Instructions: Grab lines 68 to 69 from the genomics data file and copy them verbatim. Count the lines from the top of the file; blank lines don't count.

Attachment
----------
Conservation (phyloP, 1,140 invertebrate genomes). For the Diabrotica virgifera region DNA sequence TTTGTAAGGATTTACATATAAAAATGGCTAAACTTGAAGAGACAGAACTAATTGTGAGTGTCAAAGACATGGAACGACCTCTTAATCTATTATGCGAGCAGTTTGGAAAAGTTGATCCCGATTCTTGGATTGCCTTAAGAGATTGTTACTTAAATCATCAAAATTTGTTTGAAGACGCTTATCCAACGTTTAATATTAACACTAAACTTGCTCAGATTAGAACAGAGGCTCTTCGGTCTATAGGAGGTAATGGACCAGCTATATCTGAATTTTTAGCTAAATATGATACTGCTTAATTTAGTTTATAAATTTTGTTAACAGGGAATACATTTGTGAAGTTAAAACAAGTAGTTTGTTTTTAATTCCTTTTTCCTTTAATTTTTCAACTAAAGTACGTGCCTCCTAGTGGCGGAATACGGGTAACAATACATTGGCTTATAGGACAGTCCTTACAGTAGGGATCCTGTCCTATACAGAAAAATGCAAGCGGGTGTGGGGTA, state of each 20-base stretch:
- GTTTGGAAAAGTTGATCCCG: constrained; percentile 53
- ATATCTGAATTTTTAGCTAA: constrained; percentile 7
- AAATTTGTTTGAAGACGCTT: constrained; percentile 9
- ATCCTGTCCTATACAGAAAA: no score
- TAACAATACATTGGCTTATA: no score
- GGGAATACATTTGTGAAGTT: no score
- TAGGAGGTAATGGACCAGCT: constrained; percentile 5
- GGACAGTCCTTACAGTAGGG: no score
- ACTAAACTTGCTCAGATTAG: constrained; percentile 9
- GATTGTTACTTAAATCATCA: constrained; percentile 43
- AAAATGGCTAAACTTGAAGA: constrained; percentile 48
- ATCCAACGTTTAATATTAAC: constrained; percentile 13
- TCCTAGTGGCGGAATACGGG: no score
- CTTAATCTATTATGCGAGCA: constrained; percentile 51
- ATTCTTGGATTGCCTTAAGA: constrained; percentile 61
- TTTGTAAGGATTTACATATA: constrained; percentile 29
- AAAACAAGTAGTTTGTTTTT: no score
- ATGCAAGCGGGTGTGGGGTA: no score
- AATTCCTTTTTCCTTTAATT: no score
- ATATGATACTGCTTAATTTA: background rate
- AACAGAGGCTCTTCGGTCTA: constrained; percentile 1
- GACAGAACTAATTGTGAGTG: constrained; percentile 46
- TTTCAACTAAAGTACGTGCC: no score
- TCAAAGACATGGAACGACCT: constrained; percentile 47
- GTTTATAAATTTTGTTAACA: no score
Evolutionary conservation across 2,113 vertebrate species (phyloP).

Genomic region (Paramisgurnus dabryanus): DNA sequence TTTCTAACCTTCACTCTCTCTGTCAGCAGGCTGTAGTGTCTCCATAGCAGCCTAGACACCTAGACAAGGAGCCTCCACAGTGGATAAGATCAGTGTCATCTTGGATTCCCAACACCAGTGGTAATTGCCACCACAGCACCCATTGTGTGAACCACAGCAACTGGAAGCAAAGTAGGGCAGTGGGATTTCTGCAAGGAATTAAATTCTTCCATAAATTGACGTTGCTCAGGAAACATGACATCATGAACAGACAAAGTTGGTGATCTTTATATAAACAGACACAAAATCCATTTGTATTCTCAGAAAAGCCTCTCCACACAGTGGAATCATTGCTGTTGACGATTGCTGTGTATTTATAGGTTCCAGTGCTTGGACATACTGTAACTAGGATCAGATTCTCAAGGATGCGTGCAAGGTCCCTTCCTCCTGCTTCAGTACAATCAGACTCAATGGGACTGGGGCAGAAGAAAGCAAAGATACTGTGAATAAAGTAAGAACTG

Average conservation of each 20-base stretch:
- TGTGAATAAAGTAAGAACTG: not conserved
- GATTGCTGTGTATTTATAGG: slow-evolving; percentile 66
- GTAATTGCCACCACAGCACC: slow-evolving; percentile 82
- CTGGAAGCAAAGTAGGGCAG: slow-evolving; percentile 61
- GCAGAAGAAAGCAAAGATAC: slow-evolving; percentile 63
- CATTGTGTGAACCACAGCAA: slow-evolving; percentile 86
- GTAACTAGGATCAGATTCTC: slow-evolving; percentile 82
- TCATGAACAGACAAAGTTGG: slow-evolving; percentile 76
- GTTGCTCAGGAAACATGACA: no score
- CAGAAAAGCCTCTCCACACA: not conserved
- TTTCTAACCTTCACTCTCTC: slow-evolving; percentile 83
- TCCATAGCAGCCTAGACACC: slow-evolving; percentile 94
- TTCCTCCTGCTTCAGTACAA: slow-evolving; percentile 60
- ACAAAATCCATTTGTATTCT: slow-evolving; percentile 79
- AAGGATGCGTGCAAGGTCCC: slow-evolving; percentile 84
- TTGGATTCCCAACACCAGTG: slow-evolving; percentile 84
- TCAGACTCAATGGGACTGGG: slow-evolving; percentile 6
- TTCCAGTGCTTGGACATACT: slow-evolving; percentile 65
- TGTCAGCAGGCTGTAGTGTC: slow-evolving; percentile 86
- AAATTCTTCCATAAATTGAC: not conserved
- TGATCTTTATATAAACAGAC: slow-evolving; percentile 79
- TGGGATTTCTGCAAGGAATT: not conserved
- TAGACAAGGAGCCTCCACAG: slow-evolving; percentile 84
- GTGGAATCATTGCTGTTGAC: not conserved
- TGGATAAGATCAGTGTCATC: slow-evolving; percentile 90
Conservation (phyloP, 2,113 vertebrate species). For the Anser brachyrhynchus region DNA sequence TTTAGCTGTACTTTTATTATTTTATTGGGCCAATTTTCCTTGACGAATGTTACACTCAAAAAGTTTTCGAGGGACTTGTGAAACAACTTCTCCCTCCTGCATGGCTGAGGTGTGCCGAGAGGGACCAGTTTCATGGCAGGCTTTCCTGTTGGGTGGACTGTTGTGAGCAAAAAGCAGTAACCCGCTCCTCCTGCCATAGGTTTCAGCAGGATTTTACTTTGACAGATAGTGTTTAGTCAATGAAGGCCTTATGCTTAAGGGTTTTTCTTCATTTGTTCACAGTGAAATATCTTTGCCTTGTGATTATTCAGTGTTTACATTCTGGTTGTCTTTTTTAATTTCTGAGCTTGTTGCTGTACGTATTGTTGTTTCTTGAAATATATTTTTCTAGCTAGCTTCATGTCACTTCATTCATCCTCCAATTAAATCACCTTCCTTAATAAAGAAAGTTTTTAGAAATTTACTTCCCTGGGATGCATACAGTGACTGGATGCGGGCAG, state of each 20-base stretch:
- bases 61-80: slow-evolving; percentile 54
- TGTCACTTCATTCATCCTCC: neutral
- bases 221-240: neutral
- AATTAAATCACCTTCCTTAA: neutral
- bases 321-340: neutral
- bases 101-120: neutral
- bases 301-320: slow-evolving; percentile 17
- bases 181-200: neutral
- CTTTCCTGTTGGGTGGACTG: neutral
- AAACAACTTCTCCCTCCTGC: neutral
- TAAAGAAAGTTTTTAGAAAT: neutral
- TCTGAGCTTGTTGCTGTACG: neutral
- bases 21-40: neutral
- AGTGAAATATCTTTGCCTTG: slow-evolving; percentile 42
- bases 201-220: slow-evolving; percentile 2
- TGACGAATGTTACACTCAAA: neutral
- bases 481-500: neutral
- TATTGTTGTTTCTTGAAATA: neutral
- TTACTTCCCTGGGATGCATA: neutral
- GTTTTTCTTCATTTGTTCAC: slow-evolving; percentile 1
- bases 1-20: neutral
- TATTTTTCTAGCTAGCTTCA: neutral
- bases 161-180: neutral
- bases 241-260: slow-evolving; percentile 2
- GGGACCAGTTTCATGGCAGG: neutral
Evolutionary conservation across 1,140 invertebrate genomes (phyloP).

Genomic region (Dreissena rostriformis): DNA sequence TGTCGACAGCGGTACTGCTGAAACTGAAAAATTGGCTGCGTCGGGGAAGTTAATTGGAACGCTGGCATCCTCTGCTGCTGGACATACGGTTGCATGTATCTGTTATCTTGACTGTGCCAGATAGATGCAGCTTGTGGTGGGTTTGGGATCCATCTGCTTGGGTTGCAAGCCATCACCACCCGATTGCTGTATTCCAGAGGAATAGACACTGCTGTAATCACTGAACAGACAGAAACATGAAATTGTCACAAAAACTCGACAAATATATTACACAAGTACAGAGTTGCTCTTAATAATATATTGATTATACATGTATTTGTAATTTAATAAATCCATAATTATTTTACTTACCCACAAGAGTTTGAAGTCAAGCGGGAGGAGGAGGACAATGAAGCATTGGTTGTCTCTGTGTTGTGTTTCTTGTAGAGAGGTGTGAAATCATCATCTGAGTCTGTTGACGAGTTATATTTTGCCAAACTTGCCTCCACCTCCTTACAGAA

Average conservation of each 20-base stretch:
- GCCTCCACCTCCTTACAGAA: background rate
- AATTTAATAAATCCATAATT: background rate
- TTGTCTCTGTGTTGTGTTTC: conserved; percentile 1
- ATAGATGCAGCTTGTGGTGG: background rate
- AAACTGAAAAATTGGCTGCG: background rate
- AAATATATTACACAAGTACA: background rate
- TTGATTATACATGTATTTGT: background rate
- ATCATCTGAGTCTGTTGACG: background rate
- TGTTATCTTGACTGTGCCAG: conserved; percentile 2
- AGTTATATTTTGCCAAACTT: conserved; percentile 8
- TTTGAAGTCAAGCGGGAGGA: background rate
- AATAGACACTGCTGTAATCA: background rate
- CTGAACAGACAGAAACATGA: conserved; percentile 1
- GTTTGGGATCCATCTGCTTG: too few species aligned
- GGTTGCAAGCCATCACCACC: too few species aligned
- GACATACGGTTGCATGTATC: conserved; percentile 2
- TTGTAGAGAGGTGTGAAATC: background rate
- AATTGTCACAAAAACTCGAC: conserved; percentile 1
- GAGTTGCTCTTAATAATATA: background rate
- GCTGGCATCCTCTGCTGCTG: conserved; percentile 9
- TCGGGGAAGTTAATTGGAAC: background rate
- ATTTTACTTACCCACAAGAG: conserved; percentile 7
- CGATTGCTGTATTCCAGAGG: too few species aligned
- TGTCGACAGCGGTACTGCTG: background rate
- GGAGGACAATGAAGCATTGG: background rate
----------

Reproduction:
- bases 21-40: neutral
- AGTGAAATATCTTTGCCTTG: slow-evolving; percentile 42